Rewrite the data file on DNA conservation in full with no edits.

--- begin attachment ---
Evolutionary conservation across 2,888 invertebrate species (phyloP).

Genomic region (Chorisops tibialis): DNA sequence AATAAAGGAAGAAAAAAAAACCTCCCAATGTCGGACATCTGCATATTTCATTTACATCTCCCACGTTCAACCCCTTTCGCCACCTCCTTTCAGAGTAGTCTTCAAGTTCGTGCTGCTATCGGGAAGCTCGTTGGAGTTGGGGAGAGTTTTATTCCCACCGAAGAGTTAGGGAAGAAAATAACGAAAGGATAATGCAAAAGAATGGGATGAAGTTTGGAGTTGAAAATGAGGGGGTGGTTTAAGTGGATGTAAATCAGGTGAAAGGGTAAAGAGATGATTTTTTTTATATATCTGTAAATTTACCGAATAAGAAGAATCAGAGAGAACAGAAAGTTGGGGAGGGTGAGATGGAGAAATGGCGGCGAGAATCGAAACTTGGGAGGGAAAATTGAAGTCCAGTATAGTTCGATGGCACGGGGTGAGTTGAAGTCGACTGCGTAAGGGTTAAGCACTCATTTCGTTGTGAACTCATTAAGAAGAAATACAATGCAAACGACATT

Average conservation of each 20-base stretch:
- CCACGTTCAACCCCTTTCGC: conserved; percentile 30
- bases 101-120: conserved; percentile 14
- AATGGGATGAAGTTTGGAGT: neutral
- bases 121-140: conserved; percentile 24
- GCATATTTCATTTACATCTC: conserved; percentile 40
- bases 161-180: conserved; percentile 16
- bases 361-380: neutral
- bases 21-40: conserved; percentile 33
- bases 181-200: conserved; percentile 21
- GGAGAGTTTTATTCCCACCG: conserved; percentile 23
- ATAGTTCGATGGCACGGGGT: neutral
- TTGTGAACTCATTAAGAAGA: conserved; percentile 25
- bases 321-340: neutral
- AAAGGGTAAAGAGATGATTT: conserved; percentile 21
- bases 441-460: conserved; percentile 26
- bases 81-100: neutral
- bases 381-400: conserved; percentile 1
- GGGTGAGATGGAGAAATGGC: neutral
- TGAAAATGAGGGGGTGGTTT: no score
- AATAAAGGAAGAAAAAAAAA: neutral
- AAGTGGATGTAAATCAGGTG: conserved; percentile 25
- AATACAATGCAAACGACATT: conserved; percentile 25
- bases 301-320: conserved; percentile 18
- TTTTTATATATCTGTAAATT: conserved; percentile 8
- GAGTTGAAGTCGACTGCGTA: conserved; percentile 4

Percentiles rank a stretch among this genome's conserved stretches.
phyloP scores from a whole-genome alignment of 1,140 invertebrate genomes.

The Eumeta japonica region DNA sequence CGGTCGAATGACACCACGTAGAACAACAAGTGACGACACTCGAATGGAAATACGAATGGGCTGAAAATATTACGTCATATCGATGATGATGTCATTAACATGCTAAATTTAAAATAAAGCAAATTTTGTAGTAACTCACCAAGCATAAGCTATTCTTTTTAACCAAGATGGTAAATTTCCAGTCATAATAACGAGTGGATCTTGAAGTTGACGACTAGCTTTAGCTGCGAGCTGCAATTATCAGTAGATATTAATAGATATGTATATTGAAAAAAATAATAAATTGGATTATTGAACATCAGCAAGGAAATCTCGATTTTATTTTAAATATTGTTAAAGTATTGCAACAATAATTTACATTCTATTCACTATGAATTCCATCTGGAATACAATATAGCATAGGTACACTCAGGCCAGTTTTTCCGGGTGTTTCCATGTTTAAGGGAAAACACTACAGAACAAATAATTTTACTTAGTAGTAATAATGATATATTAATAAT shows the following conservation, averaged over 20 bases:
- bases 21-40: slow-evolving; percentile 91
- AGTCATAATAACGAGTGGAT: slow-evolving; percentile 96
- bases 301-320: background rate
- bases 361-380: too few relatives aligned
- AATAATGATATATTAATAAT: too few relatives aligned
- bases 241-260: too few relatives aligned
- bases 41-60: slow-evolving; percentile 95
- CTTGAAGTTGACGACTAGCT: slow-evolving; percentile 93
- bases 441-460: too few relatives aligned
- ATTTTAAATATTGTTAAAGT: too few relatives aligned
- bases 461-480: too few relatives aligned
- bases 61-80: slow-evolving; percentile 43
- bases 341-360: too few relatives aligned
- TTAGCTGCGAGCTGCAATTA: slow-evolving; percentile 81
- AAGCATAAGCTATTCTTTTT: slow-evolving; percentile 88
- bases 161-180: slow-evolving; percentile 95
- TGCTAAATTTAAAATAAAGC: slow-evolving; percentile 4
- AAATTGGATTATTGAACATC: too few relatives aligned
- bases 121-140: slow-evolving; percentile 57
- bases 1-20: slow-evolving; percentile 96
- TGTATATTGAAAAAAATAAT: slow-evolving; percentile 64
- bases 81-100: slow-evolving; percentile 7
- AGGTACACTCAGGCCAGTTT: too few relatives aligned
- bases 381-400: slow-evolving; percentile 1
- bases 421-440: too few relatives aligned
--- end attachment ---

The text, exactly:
Evolutionary conservation across 2,888 invertebrate species (phyloP).

Genomic region (Chorisops tibialis): DNA sequence AATAAAGGAAGAAAAAAAAACCTCCCAATGTCGGACATCTGCATATTTCATTTACATCTCCCACGTTCAACCCCTTTCGCCACCTCCTTTCAGAGTAGTCTTCAAGTTCGTGCTGCTATCGGGAAGCTCGTTGGAGTTGGGGAGAGTTTTATTCCCACCGAAGAGTTAGGGAAGAAAATAACGAAAGGATAATGCAAAAGAATGGGATGAAGTTTGGAGTTGAAAATGAGGGGGTGGTTTAAGTGGATGTAAATCAGGTGAAAGGGTAAAGAGATGATTTTTTTTATATATCTGTAAATTTACCGAATAAGAAGAATCAGAGAGAACAGAAAGTTGGGGAGGGTGAGATGGAGAAATGGCGGCGAGAATCGAAACTTGGGAGGGAAAATTGAAGTCCAGTATAGTTCGATGGCACGGGGTGAGTTGAAGTCGACTGCGTAAGGGTTAAGCACTCATTTCGTTGTGAACTCATTAAGAAGAAATACAATGCAAACGACATT

Average conservation of each 20-base stretch:
- CCACGTTCAACCCCTTTCGC: conserved; percentile 30
- bases 101-120: conserved; percentile 14
- AATGGGATGAAGTTTGGAGT: neutral
- bases 121-140: conserved; percentile 24
- GCATATTTCATTTACATCTC: conserved; percentile 40
- bases 161-180: conserved; percentile 16
- bases 361-380: neutral
- bases 21-40: conserved; percentile 33
- bases 181-200: conserved; percentile 21
- GGAGAGTTTTATTCCCACCG: conserved; percentile 23
- ATAGTTCGATGGCACGGGGT: neutral
- TTGTGAACTCATTAAGAAGA: conserved; percentile 25
- bases 321-340: neutral
- AAAGGGTAAAGAGATGATTT: conserved; percentile 21
- bases 441-460: conserved; percentile 26
- bases 81-100: neutral
- bases 381-400: conserved; percentile 1
- GGGTGAGATGGAGAAATGGC: neutral
- TGAAAATGAGGGGGTGGTTT: no score
- AATAAAGGAAGAAAAAAAAA: neutral
- AAGTGGATGTAAATCAGGTG: conserved; percentile 25
- AATACAATGCAAACGACATT: conserved; percentile 25
- bases 301-320: conserved; percentile 18
- TTTTTATATATCTGTAAATT: conserved; percentile 8
- GAGTTGAAGTCGACTGCGTA: conserved; percentile 4

Percentiles rank a stretch among this genome's conserved stretches.
phyloP scores from a whole-genome alignment of 1,140 invertebrate genomes.

The Eumeta japonica region DNA sequence CGGTCGAATGACACCACGTAGAACAACAAGTGACGACACTCGAATGGAAATACGAATGGGCTGAAAATATTACGTCATATCGATGATGATGTCATTAACATGCTAAATTTAAAATAAAGCAAATTTTGTAGTAACTCACCAAGCATAAGCTATTCTTTTTAACCAAGATGGTAAATTTCCAGTCATAATAACGAGTGGATCTTGAAGTTGACGACTAGCTTTAGCTGCGAGCTGCAATTATCAGTAGATATTAATAGATATGTATATTGAAAAAAATAATAAATTGGATTATTGAACATCAGCAAGGAAATCTCGATTTTATTTTAAATATTGTTAAAGTATTGCAACAATAATTTACATTCTATTCACTATGAATTCCATCTGGAATACAATATAGCATAGGTACACTCAGGCCAGTTTTTCCGGGTGTTTCCATGTTTAAGGGAAAACACTACAGAACAAATAATTTTACTTAGTAGTAATAATGATATATTAATAAT shows the following conservation, averaged over 20 bases:
- bases 21-40: slow-evolving; percentile 91
- AGTCATAATAACGAGTGGAT: slow-evolving; percentile 96
- bases 301-320: background rate
- bases 361-380: too few relatives aligned
- AATAATGATATATTAATAAT: too few relatives aligned
- bases 241-260: too few relatives aligned
- bases 41-60: slow-evolving; percentile 95
- CTTGAAGTTGACGACTAGCT: slow-evolving; percentile 93
- bases 441-460: too few relatives aligned
- ATTTTAAATATTGTTAAAGT: too few relatives aligned
- bases 461-480: too few relatives aligned
- bases 61-80: slow-evolving; percentile 43
- bases 341-360: too few relatives aligned
- TTAGCTGCGAGCTGCAATTA: slow-evolving; percentile 81
- AAGCATAAGCTATTCTTTTT: slow-evolving; percentile 88
- bases 161-180: slow-evolving; percentile 95
- TGCTAAATTTAAAATAAAGC: slow-evolving; percentile 4
- AAATTGGATTATTGAACATC: too few relatives aligned
- bases 121-140: slow-evolving; percentile 57
- bases 1-20: slow-evolving; percentile 96
- TGTATATTGAAAAAAATAAT: slow-evolving; percentile 64
- bases 81-100: slow-evolving; percentile 7
- AGGTACACTCAGGCCAGTTT: too few relatives aligned
- bases 381-400: slow-evolving; percentile 1
- bases 421-440: too few relatives aligned